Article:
When it comes to education, everyone has an opinion. But, does anyone truly have the perfect solution? One proposed solution bringing about debate in the last few years has been merit pay for teachers (Wright, 2003). As we know, teachers often receive the brunt of criticism from the public when it comes to the failure of education. But is merit pay the solution? Wright (2003) states that although there may be some validation to the idea of merit pay, there are also some serious concerns.
As more public gains concern for the quality of education, the more interest the public has in teacher accountability and performance. A recent poll stated that there is much interest by the public in linking student performance to teacher accountability (Wright, 2003). According to the guidelines of merit pay, the teacher has the sole responsibility of determining if a child is successfully educated or not.
According to Protheroe (2011), much of the public is on board with the merit pay initiative. In response to the 2010 Phi Delta Kappa Gallop Poll, 71% of respondents expressed support for paying teachers on the basis of work, as opposed to relying totally on traditional pay schedules, while 73% indicated that a teacher's salary should be tied to student academic achievement (Protheroe, 2011). These statistics indicate that should the public have any say in the manner, merit pay may be a thing of the future.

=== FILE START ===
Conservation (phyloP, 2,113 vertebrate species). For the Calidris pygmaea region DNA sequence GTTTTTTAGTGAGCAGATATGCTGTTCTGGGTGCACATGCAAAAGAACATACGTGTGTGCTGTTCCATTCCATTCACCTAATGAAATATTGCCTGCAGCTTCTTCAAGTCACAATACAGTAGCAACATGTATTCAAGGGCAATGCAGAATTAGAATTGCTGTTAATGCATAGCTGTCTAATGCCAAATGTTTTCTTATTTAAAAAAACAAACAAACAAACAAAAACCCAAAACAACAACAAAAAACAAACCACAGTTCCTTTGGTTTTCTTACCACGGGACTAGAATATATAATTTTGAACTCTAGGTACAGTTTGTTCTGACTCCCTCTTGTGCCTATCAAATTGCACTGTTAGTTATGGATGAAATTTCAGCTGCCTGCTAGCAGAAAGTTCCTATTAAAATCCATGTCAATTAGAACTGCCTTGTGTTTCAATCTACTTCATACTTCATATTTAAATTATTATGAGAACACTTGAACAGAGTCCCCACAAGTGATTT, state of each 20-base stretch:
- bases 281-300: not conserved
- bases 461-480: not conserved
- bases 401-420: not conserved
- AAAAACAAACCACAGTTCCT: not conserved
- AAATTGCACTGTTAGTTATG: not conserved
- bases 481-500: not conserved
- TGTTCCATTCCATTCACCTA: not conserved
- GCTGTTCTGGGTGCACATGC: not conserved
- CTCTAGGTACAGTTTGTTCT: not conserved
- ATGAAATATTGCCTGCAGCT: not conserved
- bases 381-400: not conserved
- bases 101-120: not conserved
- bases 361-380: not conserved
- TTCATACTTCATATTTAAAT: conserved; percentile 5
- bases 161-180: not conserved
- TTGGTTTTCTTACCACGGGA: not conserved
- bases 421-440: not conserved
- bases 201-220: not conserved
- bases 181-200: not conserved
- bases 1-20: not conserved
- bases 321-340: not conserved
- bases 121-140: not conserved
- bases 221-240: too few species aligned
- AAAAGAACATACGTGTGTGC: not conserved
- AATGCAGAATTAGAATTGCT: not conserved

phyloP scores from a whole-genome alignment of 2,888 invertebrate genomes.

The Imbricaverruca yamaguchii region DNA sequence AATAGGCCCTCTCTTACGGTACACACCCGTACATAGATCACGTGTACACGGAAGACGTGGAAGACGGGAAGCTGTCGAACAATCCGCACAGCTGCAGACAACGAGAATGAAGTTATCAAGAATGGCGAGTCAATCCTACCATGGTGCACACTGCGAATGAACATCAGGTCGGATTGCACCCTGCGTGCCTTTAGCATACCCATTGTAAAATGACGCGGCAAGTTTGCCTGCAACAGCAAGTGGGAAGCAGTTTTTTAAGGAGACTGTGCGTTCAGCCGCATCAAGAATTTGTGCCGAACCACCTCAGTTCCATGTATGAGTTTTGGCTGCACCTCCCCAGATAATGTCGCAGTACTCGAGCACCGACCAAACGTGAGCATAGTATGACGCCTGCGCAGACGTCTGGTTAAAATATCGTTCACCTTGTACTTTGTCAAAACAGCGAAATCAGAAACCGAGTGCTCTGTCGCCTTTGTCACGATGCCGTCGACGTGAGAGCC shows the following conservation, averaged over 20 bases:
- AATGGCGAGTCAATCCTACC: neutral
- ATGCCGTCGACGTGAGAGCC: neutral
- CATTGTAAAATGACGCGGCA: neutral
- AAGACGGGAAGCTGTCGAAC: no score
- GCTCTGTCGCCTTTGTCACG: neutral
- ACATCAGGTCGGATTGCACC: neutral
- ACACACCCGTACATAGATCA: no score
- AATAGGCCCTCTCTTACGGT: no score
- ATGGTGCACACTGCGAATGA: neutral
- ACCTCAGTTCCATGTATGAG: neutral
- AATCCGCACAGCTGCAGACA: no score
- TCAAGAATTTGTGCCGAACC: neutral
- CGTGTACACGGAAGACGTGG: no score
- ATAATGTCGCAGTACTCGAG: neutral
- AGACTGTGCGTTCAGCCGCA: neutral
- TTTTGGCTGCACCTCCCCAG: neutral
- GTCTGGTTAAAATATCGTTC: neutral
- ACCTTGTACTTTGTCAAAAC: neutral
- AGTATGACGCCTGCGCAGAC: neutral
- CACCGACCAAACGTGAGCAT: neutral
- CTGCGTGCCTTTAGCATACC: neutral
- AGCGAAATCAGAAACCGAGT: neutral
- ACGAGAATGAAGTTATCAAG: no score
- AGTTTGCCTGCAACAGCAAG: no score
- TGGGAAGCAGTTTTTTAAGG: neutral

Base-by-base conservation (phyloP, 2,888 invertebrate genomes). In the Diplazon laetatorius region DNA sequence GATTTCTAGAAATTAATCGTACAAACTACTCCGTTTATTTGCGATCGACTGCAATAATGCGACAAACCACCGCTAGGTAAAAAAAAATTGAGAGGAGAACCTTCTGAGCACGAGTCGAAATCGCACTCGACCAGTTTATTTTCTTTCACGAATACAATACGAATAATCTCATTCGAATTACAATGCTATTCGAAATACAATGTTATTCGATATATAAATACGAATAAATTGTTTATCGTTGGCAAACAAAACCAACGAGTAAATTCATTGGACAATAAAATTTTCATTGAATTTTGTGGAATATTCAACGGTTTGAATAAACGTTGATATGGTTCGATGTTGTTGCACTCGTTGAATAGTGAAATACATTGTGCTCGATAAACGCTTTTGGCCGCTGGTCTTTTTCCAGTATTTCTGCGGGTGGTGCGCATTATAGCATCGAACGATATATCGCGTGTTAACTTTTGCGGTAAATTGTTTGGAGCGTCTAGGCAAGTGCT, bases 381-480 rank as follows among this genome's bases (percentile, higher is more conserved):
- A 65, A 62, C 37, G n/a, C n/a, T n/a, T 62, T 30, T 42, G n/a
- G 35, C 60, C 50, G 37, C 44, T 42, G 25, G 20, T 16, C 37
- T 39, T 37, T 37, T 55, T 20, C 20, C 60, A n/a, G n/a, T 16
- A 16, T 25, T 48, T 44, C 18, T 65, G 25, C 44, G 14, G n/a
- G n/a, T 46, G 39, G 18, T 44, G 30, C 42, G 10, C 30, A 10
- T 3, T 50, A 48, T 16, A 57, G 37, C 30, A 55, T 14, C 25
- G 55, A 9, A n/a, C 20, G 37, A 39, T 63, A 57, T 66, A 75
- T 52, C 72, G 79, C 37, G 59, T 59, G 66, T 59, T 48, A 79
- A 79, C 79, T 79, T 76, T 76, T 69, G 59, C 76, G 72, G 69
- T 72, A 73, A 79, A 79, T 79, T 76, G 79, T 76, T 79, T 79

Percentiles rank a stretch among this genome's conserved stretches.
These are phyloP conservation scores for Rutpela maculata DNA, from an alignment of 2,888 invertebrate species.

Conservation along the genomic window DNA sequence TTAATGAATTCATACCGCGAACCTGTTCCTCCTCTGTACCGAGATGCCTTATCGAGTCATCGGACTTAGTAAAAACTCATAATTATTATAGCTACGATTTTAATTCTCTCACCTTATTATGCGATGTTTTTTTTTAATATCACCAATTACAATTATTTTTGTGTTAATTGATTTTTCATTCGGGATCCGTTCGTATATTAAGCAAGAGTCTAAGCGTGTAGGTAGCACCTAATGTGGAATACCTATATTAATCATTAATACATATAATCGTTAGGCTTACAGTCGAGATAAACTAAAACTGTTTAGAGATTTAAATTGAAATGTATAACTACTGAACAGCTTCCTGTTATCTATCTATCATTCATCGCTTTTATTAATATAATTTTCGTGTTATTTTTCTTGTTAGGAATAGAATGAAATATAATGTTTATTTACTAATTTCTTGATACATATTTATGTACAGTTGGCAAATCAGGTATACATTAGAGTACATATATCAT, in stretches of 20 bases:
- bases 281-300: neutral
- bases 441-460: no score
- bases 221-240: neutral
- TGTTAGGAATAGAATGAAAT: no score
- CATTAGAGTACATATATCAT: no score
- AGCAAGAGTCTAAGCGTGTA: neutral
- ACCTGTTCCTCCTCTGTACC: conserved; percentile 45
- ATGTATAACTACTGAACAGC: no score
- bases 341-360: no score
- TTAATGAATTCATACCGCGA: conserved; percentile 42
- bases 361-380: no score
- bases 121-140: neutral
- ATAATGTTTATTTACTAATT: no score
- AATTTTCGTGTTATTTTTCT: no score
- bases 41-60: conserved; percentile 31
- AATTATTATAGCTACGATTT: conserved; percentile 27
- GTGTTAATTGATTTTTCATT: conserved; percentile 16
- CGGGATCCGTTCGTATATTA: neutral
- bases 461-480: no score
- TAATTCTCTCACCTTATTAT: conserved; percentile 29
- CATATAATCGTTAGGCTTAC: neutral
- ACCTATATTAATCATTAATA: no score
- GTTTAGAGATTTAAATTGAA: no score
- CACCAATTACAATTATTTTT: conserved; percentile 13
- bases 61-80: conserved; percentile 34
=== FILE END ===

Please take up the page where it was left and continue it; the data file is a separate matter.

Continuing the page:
Many agree that there is nothing that better defines a first-rate school than the quality and performance of its instructional staff (Drevitch, 2006). But, what is the true definition of a quality teacher performance? What is the definition of a successfully performing student? Before performance-based compensation can be implemented, it requires a clear and obvious definition (Gratz, 2010).
Another good question regarding education is if poor teaching causes low test scores, then what causes poor teaching? Test-based compensation plans suggest that the primary cause is teacher motivation and therefore believe that financial incentives, such as merit pay, are the solution. It has been suggested that one reason teachers are not trying is because they are not motivated (Gratz, 2010).
Currently most school districts pay teachers using an old style salary scale, which was adopted nearly a century ago. The scale contains steps that provide teachers with annual raises for each year of experience. Teachers with a higher education are compensated for their advanced degrees. However, the only way a teacher can earn more salary is if the obtain additional education (Johnson-Moore & Papay, 2010).
Again, the question that looms is, is merit pay the answer? Five states, including Arizona, Florida, Iowa, New Mexico, and North Carolina have adopted the method of merit pay, yet, according to public test scores, continue to achieve average test scores. Governor Mitt Romney is currently preparing a proposal for merit pay in Massachusetts...